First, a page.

What Frustrates Me About Disney Right Now
I have a well-earned reputation as an optimist, but I’m also a realist. For this reason, I know that Disney still has plenty of work to do.
Criticism of the company has seemingly reached a crescendo, at least during the social media era. Lately, fans lament some of Disney’s actions.
I’m not above this irritation, either. Here are the primary frustrations I have with Disney right now.
The Lack of Appreciation for Loyal Fans
Look, I’ve lost my Bitcoin wallet with all the coins I mined in 2013. So, I’m every bit as vulnerable to price increases as everyone else.
As a realist, I try not to dwell on the changes much, as I recognize that Disney runs a business.
The pandemic wrecked Disney’s balance sheet, and the company doesn’t get enough credit for striking several icebergs without sinking into the corporate ocean.
Better companies have collapsed for worse reasons than what happened to Disney in 2020 and 2021.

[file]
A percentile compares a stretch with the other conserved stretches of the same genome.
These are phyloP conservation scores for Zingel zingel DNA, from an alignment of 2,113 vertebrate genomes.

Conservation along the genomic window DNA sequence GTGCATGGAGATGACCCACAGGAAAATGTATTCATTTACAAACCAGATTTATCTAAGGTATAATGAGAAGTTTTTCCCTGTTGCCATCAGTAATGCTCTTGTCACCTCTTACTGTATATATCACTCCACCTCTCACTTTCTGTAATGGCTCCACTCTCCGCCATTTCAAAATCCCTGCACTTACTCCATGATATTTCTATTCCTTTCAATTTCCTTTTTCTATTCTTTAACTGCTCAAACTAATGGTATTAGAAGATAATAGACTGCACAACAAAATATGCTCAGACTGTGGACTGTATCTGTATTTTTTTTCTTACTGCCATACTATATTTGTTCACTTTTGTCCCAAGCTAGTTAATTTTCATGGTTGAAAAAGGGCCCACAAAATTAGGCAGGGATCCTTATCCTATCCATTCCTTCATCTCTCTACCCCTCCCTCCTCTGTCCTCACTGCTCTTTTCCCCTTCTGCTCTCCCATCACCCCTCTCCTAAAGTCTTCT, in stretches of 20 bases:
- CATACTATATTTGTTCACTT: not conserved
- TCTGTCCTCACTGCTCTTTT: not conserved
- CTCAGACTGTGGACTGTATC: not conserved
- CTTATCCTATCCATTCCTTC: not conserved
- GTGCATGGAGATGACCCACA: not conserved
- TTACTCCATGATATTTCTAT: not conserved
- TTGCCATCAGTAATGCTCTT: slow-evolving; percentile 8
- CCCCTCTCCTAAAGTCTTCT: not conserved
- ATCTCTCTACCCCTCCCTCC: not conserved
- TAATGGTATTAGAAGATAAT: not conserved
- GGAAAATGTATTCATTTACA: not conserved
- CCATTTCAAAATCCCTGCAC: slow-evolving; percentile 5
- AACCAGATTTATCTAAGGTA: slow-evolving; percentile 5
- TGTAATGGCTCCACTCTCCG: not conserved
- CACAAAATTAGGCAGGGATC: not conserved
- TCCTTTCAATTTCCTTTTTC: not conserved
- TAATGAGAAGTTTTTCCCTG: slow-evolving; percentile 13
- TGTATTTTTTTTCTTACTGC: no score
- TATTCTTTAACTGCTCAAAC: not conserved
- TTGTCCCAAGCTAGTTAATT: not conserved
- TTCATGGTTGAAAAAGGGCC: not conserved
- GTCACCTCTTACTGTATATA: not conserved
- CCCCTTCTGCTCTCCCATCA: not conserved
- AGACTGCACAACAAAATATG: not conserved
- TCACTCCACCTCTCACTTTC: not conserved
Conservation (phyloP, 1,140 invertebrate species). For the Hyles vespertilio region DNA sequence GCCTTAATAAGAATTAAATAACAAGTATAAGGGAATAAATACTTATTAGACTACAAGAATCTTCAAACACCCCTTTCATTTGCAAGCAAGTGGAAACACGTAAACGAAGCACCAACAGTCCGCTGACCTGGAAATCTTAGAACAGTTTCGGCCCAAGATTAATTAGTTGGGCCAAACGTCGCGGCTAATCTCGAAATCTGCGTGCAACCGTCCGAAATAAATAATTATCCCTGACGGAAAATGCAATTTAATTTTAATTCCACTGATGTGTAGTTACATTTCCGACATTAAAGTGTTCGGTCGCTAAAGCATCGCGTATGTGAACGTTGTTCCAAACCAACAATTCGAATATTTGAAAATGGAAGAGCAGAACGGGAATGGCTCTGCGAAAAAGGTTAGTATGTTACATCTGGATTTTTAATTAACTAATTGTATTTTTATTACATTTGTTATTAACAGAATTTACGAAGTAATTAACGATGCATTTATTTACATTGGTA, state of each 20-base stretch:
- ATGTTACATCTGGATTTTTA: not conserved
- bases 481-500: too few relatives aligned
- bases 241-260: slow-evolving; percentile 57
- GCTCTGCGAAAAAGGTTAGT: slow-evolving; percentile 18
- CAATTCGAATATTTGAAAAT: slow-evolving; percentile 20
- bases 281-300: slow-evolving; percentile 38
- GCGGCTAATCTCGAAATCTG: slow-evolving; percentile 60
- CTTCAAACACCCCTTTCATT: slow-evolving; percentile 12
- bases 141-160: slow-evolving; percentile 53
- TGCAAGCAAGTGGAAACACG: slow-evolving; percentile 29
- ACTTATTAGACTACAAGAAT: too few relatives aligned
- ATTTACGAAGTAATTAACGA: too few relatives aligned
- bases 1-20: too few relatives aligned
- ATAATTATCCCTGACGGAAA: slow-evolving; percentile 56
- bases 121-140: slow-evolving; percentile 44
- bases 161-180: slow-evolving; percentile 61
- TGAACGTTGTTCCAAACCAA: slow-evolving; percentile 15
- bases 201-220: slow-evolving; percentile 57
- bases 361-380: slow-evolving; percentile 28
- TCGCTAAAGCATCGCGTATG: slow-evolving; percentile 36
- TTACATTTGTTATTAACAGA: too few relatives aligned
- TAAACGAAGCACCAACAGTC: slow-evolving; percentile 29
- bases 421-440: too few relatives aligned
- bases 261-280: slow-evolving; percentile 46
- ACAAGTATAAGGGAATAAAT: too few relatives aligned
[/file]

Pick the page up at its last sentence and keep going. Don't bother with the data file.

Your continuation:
Still, some of the recent changes border on petty. For example, Disney has stopped selling annual passes to out-of-state guests.
The only reason management would do that is that it wants tourists to pay more per park visit.
Just three years ago, Disney warmly welcomed frequent customers as the core of the theme park business. Now, we get treated like second-class citizens.
I’m a member of the Disney Vacation Club, and the rage among some vocal members of that group would strip the paint off your walls.
At the moment, Disney doesn’t care about loyalty as much as who will pay the most on a given day. Unfortunately, that behavior doesn’t foster goodwill among customers.
I fully understand the why of it, but I also know that the economy will remain in flux for at least the next six months, if not a year or two.